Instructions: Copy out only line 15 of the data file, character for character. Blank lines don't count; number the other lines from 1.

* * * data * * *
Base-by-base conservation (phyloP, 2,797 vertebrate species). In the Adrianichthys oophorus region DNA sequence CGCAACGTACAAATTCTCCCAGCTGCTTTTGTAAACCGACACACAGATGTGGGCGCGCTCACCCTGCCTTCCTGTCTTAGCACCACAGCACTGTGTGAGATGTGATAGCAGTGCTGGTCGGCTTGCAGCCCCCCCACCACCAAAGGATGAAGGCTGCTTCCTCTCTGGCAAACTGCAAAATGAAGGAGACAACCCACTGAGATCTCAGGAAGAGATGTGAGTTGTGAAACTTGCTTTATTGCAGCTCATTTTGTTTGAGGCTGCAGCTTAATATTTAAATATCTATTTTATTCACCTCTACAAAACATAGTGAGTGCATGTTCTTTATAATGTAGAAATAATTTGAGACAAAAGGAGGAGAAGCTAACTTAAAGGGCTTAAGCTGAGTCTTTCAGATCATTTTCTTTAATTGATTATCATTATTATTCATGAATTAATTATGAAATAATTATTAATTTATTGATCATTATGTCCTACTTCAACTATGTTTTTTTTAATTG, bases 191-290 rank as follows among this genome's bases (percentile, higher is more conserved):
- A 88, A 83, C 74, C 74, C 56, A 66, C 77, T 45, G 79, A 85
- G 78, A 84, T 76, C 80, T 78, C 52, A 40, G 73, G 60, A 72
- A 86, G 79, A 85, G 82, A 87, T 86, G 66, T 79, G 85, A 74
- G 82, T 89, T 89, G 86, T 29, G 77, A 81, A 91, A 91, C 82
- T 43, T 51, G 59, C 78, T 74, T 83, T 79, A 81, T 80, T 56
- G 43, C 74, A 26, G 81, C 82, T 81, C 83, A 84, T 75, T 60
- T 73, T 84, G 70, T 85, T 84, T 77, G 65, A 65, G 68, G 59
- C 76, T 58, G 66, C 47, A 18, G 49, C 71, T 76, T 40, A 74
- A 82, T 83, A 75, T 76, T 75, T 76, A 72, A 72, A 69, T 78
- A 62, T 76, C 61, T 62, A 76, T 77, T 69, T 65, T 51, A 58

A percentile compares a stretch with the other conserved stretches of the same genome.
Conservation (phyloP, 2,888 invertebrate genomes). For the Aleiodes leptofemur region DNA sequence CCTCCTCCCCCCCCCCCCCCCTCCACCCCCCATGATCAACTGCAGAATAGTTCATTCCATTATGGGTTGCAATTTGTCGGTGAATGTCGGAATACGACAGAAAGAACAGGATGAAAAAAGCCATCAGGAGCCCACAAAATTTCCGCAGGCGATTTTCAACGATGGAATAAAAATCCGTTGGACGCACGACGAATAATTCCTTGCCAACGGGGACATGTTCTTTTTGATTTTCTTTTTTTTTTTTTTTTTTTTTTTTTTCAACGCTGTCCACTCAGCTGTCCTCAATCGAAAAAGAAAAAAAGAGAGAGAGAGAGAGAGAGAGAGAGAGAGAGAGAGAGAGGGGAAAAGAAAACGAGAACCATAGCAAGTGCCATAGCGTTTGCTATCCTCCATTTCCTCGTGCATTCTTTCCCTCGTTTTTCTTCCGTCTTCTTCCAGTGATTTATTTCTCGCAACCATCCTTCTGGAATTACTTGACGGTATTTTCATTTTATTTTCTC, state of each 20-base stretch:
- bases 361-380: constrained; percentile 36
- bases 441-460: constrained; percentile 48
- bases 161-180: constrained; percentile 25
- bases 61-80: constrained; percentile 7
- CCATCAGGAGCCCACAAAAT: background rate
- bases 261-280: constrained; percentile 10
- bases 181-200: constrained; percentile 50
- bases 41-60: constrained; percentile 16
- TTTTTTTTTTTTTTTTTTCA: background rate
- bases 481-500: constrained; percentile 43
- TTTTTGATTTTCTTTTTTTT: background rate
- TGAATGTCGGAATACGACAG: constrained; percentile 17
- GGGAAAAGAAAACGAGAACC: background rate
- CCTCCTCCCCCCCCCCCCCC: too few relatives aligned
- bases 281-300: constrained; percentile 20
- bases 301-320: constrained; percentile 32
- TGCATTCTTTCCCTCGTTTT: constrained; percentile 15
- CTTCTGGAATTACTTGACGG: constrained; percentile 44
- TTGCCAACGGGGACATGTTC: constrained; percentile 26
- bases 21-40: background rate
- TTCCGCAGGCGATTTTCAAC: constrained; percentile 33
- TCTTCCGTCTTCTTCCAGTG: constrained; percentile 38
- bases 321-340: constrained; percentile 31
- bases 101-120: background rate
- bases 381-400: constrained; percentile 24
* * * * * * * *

- bases 441-460: constrained; percentile 48